The Boston Celtics got Troy Murphy and the Miami Heat didn’t.
In the end, that may be the biggest part of the Murphy signing by the Celtics. Boston already had some depth, even though their front line is banged up now. Miami on the other hand really needs a guy who can stretch the floor and get some boards inside. They need another big man more desperately than the Celtics.
But Murphy will get a chance to prove he can be more than that for Boston — and he could get thrown into the mix quickly with Kendrick Perkins in the West, Shaquille O’Neal out at least another week and Jermaine O’Neal another month.
Jessica Camerato over at CSN New England lists a few other things Murphy brings to the table.
Murphy’s size (6-11, 245 pounds) and shooting abilities gives him the rebounding skills of a big man and the long-range game of a guard. Last season he averaged 10.2 rebounds per game while knocking down 128 3-pointers (38.4%) with the Indiana Pacers. Expect Murphy to spread the floor, one of the Celtics biggest weapons, while being a reliable contributor on the glass…
Murphy, 30, has been in the league for nine years. But after appearing in 639 games, he has yet to see the postseason. This could actually be an advantage to the Celtics. Even though Murphy has never battled through the playoffs, he comes to Boston hungry to win.
I’m not sure hunger to win it all again was really a concern in Boston. But fine.
Word of caution Celtics fans — don’t expect too much. Teams don’t buy out productive players. Murphy has battled injuries this season, been sent home from the team and his numbers are well down this season from previous.
The best-case scenario is a P.J. Brown boost — 10 quality veteran minutes a night that gives you some key playoff moments. Maybe that is all Boston needs.
But at least he’s not in Miami.
Through the first two weeks of training camp, the Pelicans have seen their frontcourt depth decimated by injuries to Alexis Ajinca and Omer Asik, both of whom are out for a few weeks. A deal with Greg Smith fell through after he failed a physical. Now, Yahoo’s Marc Spears reports that they’re signing former Knicks and Nets center Jerome Jordan as a short-term solution:
Jordan has only played 65 games in his career and hasn’t been spectacular, but the Pelicans need a body while their two centers are out. Anthony Davis will spend some time at center, but considering the contracts Asik and Ajinca got this summer, Alvin Gentry clearly plans on playing him at power forward as well, and they need a center to at least fill time before Asik and Ajinca get back.
He’s back in practice with the Cavaliers, but there’s still no clarity on whether Kevin Love will be available for the season opener. Love had shoulder surgery in April after suffering a torn labrum in Game 4 of the Cavs’ first-round series against the Celtics, and doctors initially gave him a timetable of four to six months for a return. The six-month end of that is right around opening night (October 27), but Love still doesn’t know whether he’ll be able to play against the Bulls—although he is hopeful.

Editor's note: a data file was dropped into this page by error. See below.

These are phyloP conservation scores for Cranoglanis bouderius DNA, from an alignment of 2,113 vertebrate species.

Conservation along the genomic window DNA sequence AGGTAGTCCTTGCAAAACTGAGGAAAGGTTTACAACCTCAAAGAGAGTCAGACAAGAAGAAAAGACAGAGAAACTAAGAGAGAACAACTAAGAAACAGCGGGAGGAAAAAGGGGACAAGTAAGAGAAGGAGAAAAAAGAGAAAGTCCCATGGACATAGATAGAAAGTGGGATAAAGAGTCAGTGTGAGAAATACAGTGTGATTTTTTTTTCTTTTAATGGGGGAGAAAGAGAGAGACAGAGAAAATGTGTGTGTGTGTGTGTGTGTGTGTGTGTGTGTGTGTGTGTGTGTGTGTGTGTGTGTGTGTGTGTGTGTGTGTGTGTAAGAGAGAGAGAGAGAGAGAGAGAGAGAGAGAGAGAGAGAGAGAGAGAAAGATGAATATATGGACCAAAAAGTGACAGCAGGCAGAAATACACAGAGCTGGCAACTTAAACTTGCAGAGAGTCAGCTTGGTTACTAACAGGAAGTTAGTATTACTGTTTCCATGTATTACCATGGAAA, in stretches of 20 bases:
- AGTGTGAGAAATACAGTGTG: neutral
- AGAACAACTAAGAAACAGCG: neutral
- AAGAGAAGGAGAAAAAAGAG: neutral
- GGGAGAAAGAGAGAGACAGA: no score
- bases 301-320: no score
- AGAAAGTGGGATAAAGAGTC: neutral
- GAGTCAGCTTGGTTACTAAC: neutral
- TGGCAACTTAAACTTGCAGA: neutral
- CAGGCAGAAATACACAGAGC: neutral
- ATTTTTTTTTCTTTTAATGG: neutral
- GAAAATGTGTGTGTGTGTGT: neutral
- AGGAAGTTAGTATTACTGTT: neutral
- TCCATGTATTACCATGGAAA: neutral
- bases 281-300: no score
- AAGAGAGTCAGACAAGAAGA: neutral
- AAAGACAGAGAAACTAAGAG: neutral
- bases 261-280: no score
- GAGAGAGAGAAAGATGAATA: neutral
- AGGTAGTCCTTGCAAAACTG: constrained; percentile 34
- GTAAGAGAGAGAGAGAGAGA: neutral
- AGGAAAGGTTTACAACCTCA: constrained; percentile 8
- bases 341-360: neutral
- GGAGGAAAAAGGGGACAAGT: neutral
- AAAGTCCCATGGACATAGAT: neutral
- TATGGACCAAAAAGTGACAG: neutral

Via the Sporting News‘ Sean Deveney:
“I feel pretty good,” Love told Sporting News. “As far as the opener goes, I am not completely sure. I’ll probably get with the doctors and see what they have to say. I know that my six-month post-op is coming up here pretty fast. As far as getting the strength back, getting the range of motion, I feel pretty good, so I am looking forward to getting into some more contact, getting into a rhythm and getting out there as quickly as I can.”
Love has been cleared for 3-on-3 practices, but not yet for 5-on-5. If it were up to him, he’d be back on the court, but he understands he needs to follow the rehab protocol for his injury.
“(Six months is) just a ballpark figure that has generally been thrown out there by anybody who has talked about the rehab process for this kind of an injury,” Love said. “I like to think that I am ahead of the game, but there’s different tests and the due diligence that the doctor will go through and the training staff will go through. So all I can do is go out there every day and attack my rehab and hopefully I will be able to go out there and help these guys as soon as possible.”
At the very least, the Cavs will be without Kyrie Irving (still recovering from knee surgery) and Iman Shumpert (out up to three months with a wrist injury), and probably Tristan Thompson too, unless his contract situation changes unexpectedly. So having Love available would be some much-needed good news. But it’s more important that Love (and everyone else) is healthy for the playoffs. If he’s not ready to play, there’s no need to rush back for an October game.